Peggy filled in the ‘School Timetable’ page of the diary for her Lent term at Luckley school.
On Mondays she had Gospel, Gym, Geometry, Geography, French and Science.
Tuesdays: Drawing, Grammar, French, Arithmetic, German and Handicraft (practice).
Wednesdays: Literature, Gym, Algebra, Singing, History and Games – Riding.
Thursdays: History, Geometry, German, Composition, O.T (office typing?) and sewing.
Fridays she had music, arithmetic, German, games, French and algebra (spelling).
Saturdays were taken up with Prep and matches (Lacrosse).
Dec: 26th La Lenk.
A little village in the Swiss Alps. It is not very well known in England but in the winter most of the people who go there for winter sports are English. There are two big hotels_The Wildstrubel & Belview. Behind the village is the mountain Wildstrubel. At Lenk there is a ski jump high up above the slopes, and a skating rink. The band plays at the rink every morning from 11 to 1. Once or twice every 2 weeks there is “rink night” with the band playing at the rink from 9 to about 12. Magic lanterns are hung all round & there is a game of “curling”. If the rink is not too crowded on these nights & in the afternoons after tea, we can play ice hockey.
Some afternoons & nights you can go “tailing”. There are “concourses de ski” – ski-jumping & the “slalome”[sic]. You can be instructed for skiing & skating & there are the tests you can take for your 1st, 2nd & 3rd stars.
At the Hotel Wildstrubel there is dancing every other night & the band plays at tea time every other day.
There is a little train running from Lenk to Zweisimmen quite frequently which is the only train that comes to Lenk.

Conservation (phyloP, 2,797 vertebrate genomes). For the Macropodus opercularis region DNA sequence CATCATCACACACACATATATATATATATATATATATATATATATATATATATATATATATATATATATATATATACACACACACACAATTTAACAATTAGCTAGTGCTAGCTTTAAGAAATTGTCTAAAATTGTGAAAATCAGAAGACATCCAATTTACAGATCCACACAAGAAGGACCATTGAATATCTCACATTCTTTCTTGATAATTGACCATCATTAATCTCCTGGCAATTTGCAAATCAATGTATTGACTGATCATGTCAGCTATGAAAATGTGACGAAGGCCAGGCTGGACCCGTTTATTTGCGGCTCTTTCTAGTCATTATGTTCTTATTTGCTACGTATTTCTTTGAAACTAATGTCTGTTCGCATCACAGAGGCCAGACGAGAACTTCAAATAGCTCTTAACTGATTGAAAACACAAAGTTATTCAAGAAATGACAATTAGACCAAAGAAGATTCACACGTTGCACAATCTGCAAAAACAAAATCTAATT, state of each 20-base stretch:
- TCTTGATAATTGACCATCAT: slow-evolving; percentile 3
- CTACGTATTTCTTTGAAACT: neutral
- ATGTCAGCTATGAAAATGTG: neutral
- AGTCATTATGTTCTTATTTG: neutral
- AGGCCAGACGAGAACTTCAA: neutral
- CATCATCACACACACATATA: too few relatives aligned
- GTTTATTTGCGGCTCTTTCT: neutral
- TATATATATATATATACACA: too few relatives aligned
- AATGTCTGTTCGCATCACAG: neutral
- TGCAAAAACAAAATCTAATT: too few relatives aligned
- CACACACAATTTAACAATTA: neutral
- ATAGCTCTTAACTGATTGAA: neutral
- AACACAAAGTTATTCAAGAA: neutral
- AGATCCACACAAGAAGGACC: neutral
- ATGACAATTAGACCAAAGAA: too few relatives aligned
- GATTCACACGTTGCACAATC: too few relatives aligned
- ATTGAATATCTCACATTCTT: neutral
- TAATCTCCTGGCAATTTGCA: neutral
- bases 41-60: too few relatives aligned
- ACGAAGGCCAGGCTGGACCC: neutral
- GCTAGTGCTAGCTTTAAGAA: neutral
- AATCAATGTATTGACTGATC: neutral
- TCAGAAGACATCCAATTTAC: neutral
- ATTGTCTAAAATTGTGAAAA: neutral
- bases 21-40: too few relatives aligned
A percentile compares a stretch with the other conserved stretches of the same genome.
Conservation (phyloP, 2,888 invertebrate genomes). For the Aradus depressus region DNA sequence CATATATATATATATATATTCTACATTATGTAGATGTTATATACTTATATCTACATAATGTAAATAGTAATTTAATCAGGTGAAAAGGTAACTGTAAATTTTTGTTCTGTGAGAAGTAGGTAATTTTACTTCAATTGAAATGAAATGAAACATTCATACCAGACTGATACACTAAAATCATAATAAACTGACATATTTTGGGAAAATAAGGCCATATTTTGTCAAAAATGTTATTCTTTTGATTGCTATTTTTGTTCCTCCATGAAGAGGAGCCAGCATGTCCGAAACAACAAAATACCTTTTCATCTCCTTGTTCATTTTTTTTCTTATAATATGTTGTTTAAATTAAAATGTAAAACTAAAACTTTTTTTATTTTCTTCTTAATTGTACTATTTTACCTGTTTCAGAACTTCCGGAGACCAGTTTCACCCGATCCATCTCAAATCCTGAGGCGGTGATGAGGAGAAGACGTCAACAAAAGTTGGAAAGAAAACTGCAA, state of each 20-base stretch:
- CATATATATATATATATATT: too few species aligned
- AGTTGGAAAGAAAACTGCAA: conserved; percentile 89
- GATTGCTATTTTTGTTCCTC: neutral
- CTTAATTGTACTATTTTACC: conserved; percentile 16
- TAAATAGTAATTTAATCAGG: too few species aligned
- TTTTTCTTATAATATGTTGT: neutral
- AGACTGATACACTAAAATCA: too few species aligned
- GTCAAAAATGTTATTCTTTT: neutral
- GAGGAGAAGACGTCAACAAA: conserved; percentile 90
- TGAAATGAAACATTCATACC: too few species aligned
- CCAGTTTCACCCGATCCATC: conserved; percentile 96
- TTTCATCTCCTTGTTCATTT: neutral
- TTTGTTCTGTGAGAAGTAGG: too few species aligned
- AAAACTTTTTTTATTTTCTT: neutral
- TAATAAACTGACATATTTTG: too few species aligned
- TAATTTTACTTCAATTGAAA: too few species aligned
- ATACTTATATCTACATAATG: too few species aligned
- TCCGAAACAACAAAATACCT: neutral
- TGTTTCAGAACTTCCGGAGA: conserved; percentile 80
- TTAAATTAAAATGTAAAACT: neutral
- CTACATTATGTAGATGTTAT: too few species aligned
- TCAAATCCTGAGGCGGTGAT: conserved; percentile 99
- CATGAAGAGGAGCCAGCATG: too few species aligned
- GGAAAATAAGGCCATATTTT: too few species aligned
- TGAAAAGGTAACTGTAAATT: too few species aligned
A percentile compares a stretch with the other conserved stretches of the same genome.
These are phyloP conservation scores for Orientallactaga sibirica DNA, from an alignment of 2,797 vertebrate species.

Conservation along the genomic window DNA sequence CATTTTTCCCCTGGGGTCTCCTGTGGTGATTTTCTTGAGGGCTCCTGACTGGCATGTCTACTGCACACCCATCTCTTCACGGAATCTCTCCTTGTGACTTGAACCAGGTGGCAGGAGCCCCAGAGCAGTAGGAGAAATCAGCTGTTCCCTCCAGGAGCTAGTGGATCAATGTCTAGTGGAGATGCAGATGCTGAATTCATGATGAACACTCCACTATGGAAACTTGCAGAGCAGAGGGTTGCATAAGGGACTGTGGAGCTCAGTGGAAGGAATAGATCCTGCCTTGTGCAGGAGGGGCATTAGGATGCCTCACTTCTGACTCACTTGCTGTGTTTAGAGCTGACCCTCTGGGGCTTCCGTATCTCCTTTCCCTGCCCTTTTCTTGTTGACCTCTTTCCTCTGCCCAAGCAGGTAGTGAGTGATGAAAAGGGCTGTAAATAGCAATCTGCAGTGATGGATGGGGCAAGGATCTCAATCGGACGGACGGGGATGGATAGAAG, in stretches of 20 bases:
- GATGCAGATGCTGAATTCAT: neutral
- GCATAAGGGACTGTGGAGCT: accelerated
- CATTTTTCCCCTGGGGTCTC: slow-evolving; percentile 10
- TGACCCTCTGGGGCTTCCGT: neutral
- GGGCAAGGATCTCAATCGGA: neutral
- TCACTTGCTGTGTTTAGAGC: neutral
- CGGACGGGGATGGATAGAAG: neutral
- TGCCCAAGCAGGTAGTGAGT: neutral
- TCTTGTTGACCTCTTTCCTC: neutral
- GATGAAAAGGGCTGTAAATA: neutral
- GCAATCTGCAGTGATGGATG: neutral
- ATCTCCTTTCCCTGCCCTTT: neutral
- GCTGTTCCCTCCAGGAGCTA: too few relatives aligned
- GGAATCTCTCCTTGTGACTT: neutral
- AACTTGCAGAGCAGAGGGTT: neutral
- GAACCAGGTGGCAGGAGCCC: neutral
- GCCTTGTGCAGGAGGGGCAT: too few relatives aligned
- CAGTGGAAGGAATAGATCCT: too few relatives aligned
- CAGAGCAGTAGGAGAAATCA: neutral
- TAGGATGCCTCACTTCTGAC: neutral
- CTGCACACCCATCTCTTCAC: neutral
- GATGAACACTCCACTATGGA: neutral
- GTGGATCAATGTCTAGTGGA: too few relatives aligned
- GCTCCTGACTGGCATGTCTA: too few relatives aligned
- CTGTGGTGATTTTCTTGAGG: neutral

Gstaadt is quite a big town in the Swiss alps. It is not quite so high as Lenk. There is a big ice rink and a big, and one of the best, ski jumps. It is a well known place in England as it’s[sic] sport is good there. Some of the biggest ski people and skating people go there. Ruud, the world champion for ski jumping, who won the olympic cup in 1932 & 1936, was there for the ski jumping contest we saw. He did 68m. Rudy, the Swiss champion was also jumping_he did 65.
Zweisimmen. A little town in the Swiss Alps. It is a junction for quite a lot of the villages round about.
Thurs: Nov 26th. Le Tartuff*. A play written by Molier. It is a comedy about a family, the father of which is very fond of a man called Tartuff who is a hypocrite. Orgon, the father, offers Tartuff his daughter for marriage but the daughter is in love & wishes to marry another man. Tartuff falls in love with Orgon’s wife, Elmire, & makes love to her. Elmire tells this to Orgon & he does not believe it, so she makes him hide under a table while she has an interview with Tartuff who makes love to her again & says [sais?] wrong things about Orgon. Orgon turns against Tartuff after that & turns him from his house but Tartuff recalled the promise of Orgon to him, that all his house & money were for him.
In the end Tartuff is arrested & taken to prison.
*Correct spelling is Tartuffe.
Le Faiseur. A play by Balzac_Comedy. It was very funny but didn’t have much story to it. There was a very big cast.